The Detroit Board of Police Commissioners meeting blew over after one of the commissioners, Willie Burton, was arrested after being ruled out of order Thursday night. Burton brought up the potential installation of facial recognition cameras in the city before being handcuffed by several Detroit police officers.

According to Fox 2 Detroit, three protestors also attended the meeting in opposition to the installation, but only Burton was arrested.

Commission Chair Lisa Carter was sworn in at the time to testify during what was supposed to be a normal meeting of the commission where facial recognition technology was not on the agenda. According to WXYZ Carter feels that much of Burton's antics were a show for the cameras.

"If you throw me out of office, you are disenfranchising 100,000 voters in the 5th District, do not touch me," Burton reportedly yelled before he was arrested.

The topic of facial recognition technology has been more important in Detroit and throughout Michigan recently. State Rep. Isaac Robinson introduced legislation Wednesday to place a five-year moratorium on the use of the technology.

"There needs to be a discussion on where the limits are and how the technology is used," Robinson told the Metro Times. "We need to discuss civil liberties and make sure local governments aren't overreaching."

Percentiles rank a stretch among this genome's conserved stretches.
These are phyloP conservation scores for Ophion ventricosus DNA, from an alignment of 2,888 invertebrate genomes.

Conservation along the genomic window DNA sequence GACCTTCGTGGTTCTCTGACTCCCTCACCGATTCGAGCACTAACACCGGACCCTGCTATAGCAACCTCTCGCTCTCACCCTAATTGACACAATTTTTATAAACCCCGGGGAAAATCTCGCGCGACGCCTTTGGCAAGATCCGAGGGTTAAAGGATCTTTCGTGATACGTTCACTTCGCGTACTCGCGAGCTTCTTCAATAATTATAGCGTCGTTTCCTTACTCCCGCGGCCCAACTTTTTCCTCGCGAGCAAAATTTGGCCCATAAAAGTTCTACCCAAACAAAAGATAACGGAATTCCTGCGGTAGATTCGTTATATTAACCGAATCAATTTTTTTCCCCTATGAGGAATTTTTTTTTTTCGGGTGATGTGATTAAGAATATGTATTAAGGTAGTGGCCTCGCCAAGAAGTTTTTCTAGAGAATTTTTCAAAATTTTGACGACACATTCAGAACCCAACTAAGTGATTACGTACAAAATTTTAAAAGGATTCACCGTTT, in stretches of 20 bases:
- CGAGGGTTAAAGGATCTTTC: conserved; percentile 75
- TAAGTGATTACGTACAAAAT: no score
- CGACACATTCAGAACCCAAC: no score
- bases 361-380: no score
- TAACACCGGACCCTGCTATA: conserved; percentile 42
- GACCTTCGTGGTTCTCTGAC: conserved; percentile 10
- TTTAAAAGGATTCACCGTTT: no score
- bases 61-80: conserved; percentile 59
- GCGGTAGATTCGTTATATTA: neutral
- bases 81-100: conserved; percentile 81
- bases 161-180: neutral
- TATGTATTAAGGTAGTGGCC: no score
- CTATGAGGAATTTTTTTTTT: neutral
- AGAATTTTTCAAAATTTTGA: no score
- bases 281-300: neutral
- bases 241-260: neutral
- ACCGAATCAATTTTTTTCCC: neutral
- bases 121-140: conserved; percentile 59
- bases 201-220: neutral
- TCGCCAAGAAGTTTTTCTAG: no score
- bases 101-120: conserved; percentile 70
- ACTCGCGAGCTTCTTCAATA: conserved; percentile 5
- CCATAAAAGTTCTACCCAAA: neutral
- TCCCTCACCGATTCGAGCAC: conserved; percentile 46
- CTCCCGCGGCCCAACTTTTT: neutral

A separate Metro Times report stated the Detroit Police Department has been using a sophisticated facial recognition system without the approval of the city’s Board of Police Commissioners for two years. The technology allowed Detroit Police to identify and track residents by capturing their images on many private and public high-definition cameras located in schools, parks, fast food restaurants, among other places, according to the Metro Times report.

After the arrest, Burton was bailed out by another commissioner for the amount of $100, according to Fox 2.

Burton has been an opponent of the use of the technology for some time. In June, he told the Metro Times that the public should have the opportunity to reject or approve the use.

"The public has a right to weigh in,” Burton told the Metro Times after they exposed the unapproved use of the technology. “This is being forced on people. The public was never notified.”

Fox 2 reports that a court date for Burton will be set for later this month.